Paul Eagland speaks to Accountancy Age ahead of taking the reins as BDO managing partner in October
BDO plans to take advantage of upheaval in the public interest entity audit market by tapping into corporate uncertainty around the provision of non-audit services by incumbent auditors, the firm’s incoming managing partner has told Accountancy Age.
Paul Eagland replaces the outgoing Simon Michaels who will complete his second and final four-year term on 1 October, and believes the best opportunity for the firm is to focus and build on its core offering as champions of the mid-market. The stats in the UK, he adds, show “six million employees, £1trn-worth of revenue and some of the fastest and most dynamic growing businesses”.
Eagland breaks the market down into roughly four parts. The public capital markets and the PIEs (public interest entities); private equity; private companies and wealth and the public sector.
“When we look at those and we look at our opportunities, the biggest change running through there is the change running through the PIE community,” Eagland explained. “There’s regulatory change and there’s uncertainty around the rotation of audit and ensuring that companies comply with not purchasing non-audit services from their auditor.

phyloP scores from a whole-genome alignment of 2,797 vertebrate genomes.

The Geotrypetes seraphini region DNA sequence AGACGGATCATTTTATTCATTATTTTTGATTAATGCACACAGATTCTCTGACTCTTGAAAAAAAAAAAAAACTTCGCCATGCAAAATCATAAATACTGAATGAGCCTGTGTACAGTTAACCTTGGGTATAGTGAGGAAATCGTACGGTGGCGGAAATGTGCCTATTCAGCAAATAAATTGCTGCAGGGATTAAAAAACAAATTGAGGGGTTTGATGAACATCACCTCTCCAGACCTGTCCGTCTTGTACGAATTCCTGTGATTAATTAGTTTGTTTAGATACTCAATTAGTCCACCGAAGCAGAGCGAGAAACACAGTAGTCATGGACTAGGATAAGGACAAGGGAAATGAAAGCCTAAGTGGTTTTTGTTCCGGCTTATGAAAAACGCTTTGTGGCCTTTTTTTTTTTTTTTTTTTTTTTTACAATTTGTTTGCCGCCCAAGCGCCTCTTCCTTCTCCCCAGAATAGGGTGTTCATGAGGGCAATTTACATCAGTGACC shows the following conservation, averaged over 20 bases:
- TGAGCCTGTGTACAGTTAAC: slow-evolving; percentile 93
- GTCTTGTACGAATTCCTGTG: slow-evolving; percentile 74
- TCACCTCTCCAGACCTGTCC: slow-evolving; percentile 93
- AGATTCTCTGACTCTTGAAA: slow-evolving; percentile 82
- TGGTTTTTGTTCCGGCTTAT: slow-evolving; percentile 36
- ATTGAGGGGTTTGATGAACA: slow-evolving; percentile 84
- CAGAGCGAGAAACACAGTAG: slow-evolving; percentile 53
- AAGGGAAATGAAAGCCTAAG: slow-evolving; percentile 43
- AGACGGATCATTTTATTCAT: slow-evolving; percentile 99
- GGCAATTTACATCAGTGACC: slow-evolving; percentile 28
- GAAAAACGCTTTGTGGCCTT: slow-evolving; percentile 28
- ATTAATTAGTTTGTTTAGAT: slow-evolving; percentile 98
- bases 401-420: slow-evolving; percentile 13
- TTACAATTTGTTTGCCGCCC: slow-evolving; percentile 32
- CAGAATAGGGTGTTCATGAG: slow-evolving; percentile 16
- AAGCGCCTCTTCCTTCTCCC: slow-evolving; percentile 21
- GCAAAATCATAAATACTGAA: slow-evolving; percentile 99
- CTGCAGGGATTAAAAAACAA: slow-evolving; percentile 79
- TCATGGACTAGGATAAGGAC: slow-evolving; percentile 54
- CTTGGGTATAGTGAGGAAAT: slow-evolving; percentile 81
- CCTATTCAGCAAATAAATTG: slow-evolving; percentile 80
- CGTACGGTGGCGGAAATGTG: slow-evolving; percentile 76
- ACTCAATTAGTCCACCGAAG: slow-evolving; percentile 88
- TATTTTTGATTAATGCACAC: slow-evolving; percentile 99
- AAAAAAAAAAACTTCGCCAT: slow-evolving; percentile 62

“That’s a big population – in excess of 2,000 very sophisticated groups which will have to consider what their their policy is on appointments and rotation of their auditors over a 20-year cycle who also, therefore, they turn to to buy other professional services.”
In June, the EU’s audit directive is to be introduced with the aim of opening the FTSE 350 market up to more audit firms such as Grant Thornton and BDO, among others. Central to those reforms are mandatory tendering and rotation of auditors every ten years.
In March, EY managing partner of assurance in the UK & Ireland Hywel Ball told Accountancy Age mandatory rotation could “further entrench” the Big Four’s market position, and even see them encroach on traditional non-Big Four market space. However, several non-Big Four audit partners disputed his assessment, suggesting it could take as long as ten years to see the fruits of the regulation.